Common Core: Korea. Lessons and Resources for K-12 Classrooms

Year of Publication
National Korean Studies Seminar and the Korean Cultural Center Los Angeles
Citation Key
Curriculum Unit
Average: 4 (3 votes)


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Teaching East Asia: Korea, An Excellent Collection of Resources for Educators

Field of Interest/Specialty: Social Studies 7-12
Posted On: 01/10/2020

Teaching East Asia: Korea is a compilation of resources, lessons, and instructional materials for educators in the United States to help guide instruction on Korea. Published in 2015, this up to date book features nearly 300 pages of helpful content for teachers. This book is broader than a single curriculum unit; it features content for grades K-12 in 5 chapters, divided on the topics of (1) History-Social Science (2) Language (3) Literature (4) Art (5) Religion/Philosophy, with a final compendium including essays, complete lesson plans, and articles, and much more. The book mas many helpful graphs, maps, charts, images and illustrations. Although it is true that some chapters feature more content for certain grade levels than others (such as how the literature chapter has more content for grades K-5), there is material for any grade level on all the topics listed above. One of the most noteworthy chapters is the language chapter; Asian languages are infrequently taught in primary or secondary schools in the United States, and Korean is one of the least commonly taught, so this is a particularly valuable aspect of this collection. Adding to its completeness, Teaching East Asia: Korea is particularly focused on ensuring that all of its instructional materials meet Common Core standards, and lists the relevant Common Core standards for its lessons. All in all, Teaching East Asia: Korea is an excellent resource which all educators hoping to give instruction on Korea in the United States should examine and consult.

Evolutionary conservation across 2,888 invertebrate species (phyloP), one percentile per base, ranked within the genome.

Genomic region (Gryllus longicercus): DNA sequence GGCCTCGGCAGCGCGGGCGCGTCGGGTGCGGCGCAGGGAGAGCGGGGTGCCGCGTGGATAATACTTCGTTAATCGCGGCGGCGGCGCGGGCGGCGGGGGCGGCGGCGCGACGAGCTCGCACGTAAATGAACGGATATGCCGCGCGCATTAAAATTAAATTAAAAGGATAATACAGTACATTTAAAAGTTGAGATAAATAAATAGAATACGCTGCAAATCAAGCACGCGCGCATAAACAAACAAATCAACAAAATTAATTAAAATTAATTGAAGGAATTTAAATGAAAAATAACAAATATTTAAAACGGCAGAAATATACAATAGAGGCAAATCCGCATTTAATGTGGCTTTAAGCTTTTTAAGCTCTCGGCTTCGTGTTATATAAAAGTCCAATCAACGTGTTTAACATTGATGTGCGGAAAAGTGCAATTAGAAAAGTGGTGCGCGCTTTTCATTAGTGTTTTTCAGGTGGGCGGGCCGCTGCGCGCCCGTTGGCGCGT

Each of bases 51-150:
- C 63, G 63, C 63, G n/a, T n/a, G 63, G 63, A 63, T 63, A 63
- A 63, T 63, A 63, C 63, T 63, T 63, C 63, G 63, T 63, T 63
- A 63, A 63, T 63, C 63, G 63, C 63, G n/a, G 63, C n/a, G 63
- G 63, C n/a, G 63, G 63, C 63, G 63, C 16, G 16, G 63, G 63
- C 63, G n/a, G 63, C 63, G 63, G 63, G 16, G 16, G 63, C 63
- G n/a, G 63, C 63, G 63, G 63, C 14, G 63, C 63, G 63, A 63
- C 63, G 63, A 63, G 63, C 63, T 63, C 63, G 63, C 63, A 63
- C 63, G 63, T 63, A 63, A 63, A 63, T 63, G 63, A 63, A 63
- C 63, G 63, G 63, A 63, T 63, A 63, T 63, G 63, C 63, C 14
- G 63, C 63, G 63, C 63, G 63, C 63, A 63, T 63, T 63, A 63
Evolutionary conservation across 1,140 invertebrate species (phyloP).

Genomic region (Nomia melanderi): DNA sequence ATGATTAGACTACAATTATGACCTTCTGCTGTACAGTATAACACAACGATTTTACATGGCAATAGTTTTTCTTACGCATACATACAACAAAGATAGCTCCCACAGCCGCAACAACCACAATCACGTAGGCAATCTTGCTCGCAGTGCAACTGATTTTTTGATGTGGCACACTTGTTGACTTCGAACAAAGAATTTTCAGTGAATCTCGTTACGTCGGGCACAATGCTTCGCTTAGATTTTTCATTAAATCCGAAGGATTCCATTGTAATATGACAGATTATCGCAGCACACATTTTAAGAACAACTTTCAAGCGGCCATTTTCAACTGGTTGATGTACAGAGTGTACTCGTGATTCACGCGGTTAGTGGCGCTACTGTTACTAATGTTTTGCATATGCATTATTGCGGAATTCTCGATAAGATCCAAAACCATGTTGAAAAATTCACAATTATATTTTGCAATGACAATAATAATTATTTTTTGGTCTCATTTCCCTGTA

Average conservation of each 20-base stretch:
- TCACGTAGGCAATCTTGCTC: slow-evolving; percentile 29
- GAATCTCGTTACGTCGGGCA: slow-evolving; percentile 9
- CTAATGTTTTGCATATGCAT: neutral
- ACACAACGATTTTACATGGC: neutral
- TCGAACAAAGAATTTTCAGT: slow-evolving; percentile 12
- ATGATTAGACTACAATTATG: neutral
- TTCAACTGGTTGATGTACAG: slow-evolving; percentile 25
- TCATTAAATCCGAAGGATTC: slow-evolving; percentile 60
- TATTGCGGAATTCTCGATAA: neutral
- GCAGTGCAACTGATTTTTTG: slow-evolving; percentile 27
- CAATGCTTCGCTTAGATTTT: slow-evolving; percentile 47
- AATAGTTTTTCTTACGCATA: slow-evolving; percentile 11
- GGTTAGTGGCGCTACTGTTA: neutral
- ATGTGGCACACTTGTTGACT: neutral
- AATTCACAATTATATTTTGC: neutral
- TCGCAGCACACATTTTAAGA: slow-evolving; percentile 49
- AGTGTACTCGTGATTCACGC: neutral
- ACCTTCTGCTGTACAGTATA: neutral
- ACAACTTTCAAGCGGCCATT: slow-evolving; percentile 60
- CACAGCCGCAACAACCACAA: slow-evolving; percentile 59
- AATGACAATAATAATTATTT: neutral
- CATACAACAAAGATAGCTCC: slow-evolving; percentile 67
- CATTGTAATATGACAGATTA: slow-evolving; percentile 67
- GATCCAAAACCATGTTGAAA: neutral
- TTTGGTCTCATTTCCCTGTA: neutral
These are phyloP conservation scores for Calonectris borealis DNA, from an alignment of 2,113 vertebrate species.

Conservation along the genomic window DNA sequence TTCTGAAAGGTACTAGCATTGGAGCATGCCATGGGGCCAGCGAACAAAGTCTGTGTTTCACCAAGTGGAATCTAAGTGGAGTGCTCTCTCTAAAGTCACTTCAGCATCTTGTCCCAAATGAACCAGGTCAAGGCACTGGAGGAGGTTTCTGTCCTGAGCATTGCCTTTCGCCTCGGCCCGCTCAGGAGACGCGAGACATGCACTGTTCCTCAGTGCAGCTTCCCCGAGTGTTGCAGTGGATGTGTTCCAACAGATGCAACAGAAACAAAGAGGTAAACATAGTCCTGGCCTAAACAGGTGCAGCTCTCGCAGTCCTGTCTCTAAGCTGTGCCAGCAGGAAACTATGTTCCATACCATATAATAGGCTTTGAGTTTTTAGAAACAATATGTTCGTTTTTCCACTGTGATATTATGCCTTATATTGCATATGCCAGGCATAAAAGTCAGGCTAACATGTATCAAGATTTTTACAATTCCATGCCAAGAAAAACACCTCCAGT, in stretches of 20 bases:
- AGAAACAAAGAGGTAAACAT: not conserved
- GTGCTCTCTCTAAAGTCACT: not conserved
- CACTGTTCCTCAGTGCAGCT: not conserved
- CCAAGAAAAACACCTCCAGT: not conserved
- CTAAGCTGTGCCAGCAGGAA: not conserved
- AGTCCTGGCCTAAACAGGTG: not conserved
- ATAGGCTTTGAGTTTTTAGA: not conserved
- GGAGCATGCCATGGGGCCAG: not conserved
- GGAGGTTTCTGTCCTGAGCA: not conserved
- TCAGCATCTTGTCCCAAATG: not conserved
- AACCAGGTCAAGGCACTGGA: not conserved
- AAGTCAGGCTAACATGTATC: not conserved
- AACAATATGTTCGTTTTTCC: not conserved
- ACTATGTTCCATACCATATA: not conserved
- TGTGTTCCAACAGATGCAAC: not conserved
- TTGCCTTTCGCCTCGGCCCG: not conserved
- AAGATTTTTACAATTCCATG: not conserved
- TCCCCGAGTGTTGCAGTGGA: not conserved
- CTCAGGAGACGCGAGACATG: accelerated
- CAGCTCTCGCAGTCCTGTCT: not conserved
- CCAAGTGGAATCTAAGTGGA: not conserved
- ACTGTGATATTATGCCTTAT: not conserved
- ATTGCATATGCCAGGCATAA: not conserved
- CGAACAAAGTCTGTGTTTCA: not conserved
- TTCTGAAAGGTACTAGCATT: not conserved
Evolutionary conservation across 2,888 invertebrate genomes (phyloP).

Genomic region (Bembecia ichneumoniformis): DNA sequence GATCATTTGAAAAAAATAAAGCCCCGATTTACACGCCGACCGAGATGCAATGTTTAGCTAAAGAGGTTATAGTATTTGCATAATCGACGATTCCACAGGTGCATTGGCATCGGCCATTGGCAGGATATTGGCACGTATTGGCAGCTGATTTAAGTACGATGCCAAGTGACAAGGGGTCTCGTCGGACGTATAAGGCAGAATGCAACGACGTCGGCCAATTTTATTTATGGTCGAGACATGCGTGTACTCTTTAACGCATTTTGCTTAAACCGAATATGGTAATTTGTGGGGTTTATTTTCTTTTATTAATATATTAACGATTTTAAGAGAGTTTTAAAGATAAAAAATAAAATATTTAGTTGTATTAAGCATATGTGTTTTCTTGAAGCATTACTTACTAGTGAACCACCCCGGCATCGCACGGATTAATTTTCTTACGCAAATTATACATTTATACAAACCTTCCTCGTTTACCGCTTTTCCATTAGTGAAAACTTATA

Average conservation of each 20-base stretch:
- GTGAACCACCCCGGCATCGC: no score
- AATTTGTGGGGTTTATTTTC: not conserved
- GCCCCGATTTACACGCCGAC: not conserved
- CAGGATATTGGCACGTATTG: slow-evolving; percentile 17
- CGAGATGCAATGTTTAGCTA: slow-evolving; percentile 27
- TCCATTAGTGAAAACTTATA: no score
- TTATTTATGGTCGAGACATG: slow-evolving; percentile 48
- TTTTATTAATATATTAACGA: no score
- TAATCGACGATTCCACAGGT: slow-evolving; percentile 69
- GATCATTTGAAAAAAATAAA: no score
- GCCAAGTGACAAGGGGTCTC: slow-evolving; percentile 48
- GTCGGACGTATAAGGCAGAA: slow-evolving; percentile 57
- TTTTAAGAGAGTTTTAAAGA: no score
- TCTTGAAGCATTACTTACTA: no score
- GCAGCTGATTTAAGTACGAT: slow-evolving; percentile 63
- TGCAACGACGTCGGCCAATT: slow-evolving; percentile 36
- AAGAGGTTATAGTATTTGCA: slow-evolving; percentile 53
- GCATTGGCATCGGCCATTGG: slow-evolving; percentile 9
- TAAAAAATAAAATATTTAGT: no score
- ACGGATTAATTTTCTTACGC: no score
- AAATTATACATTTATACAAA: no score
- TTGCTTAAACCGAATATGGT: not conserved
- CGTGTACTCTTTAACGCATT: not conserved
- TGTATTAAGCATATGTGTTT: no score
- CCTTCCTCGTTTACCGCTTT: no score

Bridging the Divide: Curriculum Guide for Korean Studies

Field of Interest/Specialty: Anthropology; Human Geography
Posted On: 01/12/2018

Familiarity with Asia is often a lacuna in the repertoire of many students, teachers, and scholars, especially in the high school classroom. Although Asian Studies do not factor prominently in the curriculum of many elementary and secondary education courses, this need not be the case, and can be easily remedied through proper training and resources. Student exposure to a global perspective on politics, religion, culture, and economics, are essential to twenty-first century learners. By analyzing current events through the lens of past developments, student can better appreciate the world around them, and their role in it. This is exactly what the National Korean Studies Seminar endeavors to accomplish through its curriculum guide, authored by Mary Connor.